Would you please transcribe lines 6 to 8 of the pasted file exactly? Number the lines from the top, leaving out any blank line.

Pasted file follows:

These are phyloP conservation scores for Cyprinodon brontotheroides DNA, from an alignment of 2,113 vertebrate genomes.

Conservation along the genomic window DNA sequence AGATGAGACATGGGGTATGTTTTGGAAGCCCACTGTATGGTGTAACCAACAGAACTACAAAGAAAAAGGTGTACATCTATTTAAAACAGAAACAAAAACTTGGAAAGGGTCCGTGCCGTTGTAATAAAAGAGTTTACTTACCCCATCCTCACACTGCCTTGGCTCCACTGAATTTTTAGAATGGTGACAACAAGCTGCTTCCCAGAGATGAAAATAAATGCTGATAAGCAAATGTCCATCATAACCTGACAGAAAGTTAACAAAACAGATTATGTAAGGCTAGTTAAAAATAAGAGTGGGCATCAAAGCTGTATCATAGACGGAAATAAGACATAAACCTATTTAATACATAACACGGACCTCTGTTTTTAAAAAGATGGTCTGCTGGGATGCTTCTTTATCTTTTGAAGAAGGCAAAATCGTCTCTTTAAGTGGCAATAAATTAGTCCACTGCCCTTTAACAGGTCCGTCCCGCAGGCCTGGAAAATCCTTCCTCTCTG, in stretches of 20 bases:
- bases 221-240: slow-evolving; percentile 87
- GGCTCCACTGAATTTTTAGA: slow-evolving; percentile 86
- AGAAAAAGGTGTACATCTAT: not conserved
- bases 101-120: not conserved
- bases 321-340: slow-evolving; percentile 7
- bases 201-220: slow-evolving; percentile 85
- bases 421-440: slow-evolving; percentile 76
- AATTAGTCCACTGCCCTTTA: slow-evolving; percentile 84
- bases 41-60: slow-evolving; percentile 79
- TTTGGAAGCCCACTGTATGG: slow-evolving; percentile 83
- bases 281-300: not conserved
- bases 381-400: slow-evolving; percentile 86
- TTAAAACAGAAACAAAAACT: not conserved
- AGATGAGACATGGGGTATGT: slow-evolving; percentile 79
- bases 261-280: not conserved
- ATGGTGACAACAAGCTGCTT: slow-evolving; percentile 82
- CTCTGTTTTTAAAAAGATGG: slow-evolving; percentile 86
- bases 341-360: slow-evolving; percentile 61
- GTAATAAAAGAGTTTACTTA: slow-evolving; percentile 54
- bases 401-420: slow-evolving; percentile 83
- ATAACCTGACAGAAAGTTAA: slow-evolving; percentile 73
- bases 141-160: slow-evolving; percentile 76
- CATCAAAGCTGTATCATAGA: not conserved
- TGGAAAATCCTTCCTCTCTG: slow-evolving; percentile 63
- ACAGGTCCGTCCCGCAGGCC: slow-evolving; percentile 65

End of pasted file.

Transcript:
- bases 101-120: not conserved
- bases 321-340: slow-evolving; percentile 7
- bases 201-220: slow-evolving; percentile 85